Alien is a masterpiece, and in light of the new, popular trend of skipping build-up and suspense in horror movies, it will only get better.

Rating: 5/5 ★★★★★ 


Aliens (1986)

James Cameron (Avatar, Titanic) accomplishes a rare feat with a sequel that doesn’t shame the original and succeeds on its own merits.  In a smart move, Cameron decided not to compete with Ridley Scott in the areas of horror and suspense.  Aliens is decidedly a combat movie.  The last hour of the film is an incredible run of non-stop thrills, complete with a surprise double-ending that surpasses whatever high expectations you might have had for an action movie.  With marines firing heavy artillery at hordes of aliens that burst into lethal sprays of acid, and Sigourney Weaver with pulse rifle and flamethrower in hand, Aliens is an irresistible kick-ass action flick.

Into the Dark - Film Review: The Alien Quadrilogy

Ripley vs the Bitch Queen

But there’s also some substance woven into the storyline.  After discovering a little girl who has miraculously escaped death, Ellen Ripley (Weaver) finds a new reason to live after almost letting her nightmares get the best of her.  Sigourney Weaver is ferocious in the role, one for which she earned an Oscar nomination (rare for a genre flick).  Hers isn’t the only memorable part, either.  Michael Biehn, Bill Paxton, and Jeanette Goldstein are very good as marines unprepared for the horrors ahead of them, and Lance Henrickson is memorable as the resident android.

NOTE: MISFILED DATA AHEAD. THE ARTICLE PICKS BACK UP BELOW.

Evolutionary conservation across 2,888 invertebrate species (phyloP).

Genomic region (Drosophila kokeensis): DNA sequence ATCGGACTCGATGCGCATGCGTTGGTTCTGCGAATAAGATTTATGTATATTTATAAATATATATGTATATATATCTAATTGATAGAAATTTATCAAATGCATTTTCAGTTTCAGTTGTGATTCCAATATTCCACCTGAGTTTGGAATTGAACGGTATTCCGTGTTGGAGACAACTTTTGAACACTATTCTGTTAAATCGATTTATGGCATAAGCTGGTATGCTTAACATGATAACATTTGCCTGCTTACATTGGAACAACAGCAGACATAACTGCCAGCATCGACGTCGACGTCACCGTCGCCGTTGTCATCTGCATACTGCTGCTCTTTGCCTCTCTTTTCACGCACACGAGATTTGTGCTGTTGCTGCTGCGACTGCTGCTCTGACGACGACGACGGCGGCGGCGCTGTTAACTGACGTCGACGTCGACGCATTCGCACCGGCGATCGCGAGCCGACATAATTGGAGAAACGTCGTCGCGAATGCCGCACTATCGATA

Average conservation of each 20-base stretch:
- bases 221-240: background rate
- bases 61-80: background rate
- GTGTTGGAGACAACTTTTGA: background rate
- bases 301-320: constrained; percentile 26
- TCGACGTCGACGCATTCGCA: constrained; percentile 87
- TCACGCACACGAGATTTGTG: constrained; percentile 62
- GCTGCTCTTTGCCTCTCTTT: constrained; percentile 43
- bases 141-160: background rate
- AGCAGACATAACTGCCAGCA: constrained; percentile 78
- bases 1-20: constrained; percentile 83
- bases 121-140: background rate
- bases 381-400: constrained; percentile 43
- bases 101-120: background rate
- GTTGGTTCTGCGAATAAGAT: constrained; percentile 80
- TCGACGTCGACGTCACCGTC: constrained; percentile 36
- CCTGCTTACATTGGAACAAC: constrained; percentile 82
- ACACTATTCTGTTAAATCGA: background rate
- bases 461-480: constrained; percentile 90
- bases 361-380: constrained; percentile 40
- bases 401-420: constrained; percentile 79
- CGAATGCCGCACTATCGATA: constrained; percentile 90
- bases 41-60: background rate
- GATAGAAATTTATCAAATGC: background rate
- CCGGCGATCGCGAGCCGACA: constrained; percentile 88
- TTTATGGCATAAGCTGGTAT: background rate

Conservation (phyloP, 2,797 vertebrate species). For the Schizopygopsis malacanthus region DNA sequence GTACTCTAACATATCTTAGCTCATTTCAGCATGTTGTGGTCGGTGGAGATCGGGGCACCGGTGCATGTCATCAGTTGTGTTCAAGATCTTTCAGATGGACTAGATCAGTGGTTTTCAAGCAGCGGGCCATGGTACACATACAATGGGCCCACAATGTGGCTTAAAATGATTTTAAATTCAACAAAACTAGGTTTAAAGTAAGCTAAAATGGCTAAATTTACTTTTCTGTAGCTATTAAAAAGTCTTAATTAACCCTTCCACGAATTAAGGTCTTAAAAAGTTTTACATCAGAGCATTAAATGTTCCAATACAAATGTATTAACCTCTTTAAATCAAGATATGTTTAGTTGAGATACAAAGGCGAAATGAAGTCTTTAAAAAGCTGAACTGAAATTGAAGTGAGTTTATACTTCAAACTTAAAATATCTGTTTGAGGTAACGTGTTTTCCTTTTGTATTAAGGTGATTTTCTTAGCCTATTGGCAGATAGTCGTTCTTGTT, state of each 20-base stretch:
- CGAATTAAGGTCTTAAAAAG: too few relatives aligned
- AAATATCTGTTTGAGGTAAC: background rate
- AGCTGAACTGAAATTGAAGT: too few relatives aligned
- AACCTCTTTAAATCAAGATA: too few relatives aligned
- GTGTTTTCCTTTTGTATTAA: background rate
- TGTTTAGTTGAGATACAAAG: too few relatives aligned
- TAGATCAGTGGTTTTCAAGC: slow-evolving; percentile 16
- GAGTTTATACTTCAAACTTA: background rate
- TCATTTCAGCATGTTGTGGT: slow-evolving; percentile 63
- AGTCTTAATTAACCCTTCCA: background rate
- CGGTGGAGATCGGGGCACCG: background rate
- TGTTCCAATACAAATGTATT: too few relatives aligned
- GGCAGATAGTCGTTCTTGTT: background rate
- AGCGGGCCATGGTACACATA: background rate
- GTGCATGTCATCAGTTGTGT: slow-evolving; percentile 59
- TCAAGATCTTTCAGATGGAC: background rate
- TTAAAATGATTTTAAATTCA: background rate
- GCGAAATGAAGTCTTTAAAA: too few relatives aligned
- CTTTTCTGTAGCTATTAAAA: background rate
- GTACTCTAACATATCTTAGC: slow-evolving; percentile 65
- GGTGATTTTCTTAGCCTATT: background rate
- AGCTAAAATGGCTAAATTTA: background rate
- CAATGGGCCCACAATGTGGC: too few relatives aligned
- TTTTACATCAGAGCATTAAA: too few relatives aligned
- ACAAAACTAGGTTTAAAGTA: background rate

James Horner serves up one of his most exciting and beloved music scores (also Oscar nominated), and Stan Winston does an outstanding job bringing the Queen alien to frightening life.  The final confrontation between Ripley and the Queen is a remarkable combination of miniature photography and on-set animatronics, stunning craftsmanship that outshines any of today’s digital effects.

I’ve seen Aliens a few dozen times now, and it simply never gets old.

Rating: 5/5 ★★★★★